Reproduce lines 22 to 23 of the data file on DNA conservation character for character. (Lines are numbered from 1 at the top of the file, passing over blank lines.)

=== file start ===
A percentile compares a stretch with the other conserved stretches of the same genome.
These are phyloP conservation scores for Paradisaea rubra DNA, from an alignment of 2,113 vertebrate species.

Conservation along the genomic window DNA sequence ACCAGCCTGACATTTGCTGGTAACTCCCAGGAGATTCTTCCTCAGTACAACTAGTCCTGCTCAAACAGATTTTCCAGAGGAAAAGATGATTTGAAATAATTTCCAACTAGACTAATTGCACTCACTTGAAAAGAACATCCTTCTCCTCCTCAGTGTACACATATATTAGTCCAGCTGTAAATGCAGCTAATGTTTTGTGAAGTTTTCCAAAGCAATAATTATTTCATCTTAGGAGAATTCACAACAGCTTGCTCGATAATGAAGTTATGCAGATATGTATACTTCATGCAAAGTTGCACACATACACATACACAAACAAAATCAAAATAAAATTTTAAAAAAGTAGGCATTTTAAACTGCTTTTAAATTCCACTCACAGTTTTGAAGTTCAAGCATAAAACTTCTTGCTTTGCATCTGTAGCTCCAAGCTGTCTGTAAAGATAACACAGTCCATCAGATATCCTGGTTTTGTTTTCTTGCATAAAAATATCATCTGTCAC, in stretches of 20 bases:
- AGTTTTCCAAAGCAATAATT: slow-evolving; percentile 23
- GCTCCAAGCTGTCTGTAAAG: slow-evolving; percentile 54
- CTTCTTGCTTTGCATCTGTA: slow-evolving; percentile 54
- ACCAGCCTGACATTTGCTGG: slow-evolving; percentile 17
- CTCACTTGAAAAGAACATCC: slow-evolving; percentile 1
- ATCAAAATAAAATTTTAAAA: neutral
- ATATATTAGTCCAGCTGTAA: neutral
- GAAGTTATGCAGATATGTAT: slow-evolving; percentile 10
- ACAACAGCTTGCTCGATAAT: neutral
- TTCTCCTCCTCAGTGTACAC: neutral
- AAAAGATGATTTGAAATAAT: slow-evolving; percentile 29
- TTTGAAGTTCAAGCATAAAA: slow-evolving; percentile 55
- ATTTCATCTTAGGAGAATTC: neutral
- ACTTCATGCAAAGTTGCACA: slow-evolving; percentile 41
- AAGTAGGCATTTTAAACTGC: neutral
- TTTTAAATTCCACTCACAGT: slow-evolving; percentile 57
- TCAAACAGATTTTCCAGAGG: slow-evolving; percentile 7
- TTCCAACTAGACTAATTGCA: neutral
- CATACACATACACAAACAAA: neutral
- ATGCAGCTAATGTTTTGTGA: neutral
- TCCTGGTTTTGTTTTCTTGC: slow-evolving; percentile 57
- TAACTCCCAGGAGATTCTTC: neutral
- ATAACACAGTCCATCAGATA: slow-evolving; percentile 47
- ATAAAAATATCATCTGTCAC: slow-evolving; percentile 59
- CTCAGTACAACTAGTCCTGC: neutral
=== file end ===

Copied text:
- CATACACATACACAAACAAA: neutral
- ATGCAGCTAATGTTTTGTGA: neutral